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Refractive Surgery | Feb 2017

Residual Ametropia After Multifocal IOL and Failed Radial Keratotomy


A 65-year-old man is referred with blurred vision in his right eye. The patient underwent cataract surgery with implantation of an AcrySof IQ Restor IOL +3.0 D (Alcon) in both eyes in August 2015. He has been happy with the distance and near vision in his left eye. A residual myopic error in his right eye was subsequently treated with radial keratotomy (RK). The procedure was not successful in addressing the patient’s visual symptoms, and he presents with blurred vision in his right eye at distance and near as well as significant glare and halos.

Upon examination, the patient’s UCVA measures 20/60 at distance and near in his right eye, with a manifest refraction of -0.75 +1.25 × 127. He has a UCVA of 20/25 at distance and 20/25 at near in his left eye, with a manifest refraction of -0.25 = 20/20. Manifest refraction is +0.50 -1.25 × 37 for a BCVA of 20/25 OD. A slit-lamp examination of the right eye shows four RK incisions, with the inferior nasal radial incision extending into the visual axis (Figures 1-3). The multifocal lenses in both eyes are well centered, and both posterior capsules are intact and clear. The fundus examination is unremarkable.

How would you attempt to alleviate this patient’s blurred vision? What are your thoughts regarding the original approach of RK over a multifocal IOL to decrease residual refractive error? Is corneal incisional surgery a reasonable approach to correct residual refractive error? Would you focus on additional corneal refractive surgery or opt for lens-based surgery?

—Case prepared by William F. Wiley, MD.

Figure 1. Imaging with the Pentacam (Oculus Surgical).

Figure 2. Topography.

Figure 3. A slit-lamp examination shows four RK incisions (A), with the inferior scar extending into the visual axis (B).


I would not perform RK over a multifocal IOL to correct residual refractive error. I find that a limbal relaxing incision works well for mild residual astigmatism if the spherical equivalent is correct, but for other errors, I would offer laser vision correction. Although surgeons without access to an excimer laser sometimes employ RK, the procedure is less accurate and less stable, and it induces more irregular astigmatism and higher-order aberrations, which significantly degrade the quality of vision with a multifocal IOL. I strongly recommend partnering with a laser refractive surgeon or performing an IOL exchange instead of RK for ametropia.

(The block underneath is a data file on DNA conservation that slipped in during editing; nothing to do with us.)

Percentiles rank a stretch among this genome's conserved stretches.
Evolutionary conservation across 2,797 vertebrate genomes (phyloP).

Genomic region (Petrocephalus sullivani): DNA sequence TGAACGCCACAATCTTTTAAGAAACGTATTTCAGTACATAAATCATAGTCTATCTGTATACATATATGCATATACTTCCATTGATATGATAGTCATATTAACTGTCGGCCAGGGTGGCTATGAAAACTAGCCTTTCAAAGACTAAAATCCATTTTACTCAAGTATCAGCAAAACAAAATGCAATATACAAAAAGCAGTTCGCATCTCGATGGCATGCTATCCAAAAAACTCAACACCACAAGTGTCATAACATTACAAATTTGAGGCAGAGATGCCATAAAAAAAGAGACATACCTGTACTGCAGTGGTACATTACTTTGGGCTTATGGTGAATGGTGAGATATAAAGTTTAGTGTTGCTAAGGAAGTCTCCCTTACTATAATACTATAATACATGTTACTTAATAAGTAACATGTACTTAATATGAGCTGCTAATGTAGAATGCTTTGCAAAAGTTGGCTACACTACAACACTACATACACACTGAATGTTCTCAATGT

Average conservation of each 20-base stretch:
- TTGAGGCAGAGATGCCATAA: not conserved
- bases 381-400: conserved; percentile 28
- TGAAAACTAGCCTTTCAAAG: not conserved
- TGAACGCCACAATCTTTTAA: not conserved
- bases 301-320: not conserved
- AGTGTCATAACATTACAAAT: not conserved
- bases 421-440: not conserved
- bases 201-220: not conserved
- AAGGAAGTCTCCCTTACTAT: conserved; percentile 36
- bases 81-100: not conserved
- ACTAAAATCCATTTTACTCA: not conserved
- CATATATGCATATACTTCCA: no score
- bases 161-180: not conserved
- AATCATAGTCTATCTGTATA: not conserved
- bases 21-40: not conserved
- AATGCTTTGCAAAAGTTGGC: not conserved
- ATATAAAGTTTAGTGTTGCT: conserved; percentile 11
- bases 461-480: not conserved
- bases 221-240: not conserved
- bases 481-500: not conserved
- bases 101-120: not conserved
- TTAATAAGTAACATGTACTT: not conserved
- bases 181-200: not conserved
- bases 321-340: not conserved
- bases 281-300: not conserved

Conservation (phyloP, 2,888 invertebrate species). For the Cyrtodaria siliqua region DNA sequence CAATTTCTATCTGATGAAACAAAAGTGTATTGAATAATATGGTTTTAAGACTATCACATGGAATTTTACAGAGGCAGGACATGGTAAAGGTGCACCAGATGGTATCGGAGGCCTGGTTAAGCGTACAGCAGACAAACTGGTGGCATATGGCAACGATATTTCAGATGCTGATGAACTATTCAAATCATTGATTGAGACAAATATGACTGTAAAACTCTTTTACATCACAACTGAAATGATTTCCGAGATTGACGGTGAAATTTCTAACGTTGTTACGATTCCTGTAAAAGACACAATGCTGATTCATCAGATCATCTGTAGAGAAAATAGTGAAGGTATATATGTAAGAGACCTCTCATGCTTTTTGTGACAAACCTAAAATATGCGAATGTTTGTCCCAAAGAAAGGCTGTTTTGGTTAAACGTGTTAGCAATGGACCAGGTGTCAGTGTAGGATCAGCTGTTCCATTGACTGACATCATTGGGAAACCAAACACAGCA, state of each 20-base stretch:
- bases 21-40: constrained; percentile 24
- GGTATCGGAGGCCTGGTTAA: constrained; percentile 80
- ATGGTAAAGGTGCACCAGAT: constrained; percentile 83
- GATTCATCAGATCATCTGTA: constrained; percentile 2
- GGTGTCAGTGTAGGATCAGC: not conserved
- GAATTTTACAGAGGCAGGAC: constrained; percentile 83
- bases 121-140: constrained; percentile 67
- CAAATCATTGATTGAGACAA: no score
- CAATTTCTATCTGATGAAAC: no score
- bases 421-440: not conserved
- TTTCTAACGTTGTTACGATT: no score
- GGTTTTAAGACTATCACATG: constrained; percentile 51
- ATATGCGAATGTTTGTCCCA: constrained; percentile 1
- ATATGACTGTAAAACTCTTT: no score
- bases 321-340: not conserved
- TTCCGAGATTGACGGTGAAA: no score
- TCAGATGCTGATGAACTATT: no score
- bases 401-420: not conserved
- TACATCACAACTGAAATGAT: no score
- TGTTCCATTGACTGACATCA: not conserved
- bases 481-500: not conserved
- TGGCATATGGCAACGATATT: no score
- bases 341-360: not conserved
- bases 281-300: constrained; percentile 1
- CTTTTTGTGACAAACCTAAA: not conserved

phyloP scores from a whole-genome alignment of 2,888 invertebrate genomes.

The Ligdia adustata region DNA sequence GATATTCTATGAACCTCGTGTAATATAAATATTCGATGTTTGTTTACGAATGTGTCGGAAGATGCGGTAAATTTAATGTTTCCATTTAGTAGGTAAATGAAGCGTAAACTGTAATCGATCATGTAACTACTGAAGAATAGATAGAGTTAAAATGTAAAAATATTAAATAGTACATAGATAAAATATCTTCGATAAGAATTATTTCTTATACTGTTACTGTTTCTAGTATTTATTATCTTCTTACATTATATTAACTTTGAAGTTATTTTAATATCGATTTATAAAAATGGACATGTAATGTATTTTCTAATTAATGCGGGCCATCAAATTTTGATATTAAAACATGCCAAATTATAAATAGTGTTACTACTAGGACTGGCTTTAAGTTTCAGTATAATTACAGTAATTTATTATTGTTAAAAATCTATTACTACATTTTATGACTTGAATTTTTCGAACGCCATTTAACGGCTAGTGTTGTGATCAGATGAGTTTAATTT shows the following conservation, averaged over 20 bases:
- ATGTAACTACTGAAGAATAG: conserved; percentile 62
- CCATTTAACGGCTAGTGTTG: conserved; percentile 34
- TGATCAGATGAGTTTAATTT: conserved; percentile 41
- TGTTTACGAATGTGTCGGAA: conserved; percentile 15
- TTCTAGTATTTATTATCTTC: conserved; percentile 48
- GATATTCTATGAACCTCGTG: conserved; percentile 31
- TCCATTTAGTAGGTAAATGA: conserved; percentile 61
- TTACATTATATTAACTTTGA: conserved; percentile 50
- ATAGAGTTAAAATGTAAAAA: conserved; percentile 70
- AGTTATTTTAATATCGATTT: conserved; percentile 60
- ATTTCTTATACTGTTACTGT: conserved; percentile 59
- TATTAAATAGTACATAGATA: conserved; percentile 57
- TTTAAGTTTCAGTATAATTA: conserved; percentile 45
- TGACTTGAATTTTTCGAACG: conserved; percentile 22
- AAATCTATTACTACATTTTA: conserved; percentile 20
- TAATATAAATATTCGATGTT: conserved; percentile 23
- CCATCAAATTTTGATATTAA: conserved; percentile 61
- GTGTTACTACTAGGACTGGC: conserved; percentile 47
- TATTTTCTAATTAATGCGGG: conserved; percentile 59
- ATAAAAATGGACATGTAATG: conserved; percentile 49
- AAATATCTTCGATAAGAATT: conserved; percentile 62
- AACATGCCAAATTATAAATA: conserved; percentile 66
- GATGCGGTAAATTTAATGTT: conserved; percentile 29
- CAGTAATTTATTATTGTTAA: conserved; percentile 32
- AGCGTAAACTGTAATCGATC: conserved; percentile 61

Despite a BCVA of 20/25, I am concerned about the patient’s quality of vision after RK. I would have him get glasses, and if the vision proved satisfactory, then I would offer PRK with mitomycin C. Considering the irregular astigmatism seen on topography and tomography, however, I would also offer to exchange the multifocal implant for a standard monofocal IOL as an initial strategy. The cylinder in the refraction is greater than that seen on topography, so I would look carefully for any lens tilt and obtain measurements with the iTrace (Tracey Technologies) to evaluate the internal optics.

From the very beginning, I would let this patient know that a rigid gas permeable contact lens may be necessary for the best quality of vision and would inform him that I will not be able to make the right eye match the left eye (in terms of refractive outcome, quality of vision, etc.). The central scar would be hard to address because of the incision’s depth, but fortunately, patients usually see well through this type of scar.


Based on the slit-lamp photograph and topography, it does not appear that the patient just had RK. Apparently during the procedure, something went terribly awry, and one of the incisions was placed in the wrong location within the visual axis, ultimately creating significant irregular astigmatism. If the postoperative refraction after cataract surgery was greater than about 1.25 D of myopia, then corneal incisional surgery was less appropriate. An IOL exchange would then have been a much more reasonable approach than a four-cut RK or even LASIK in a patient with a multifocal IOL.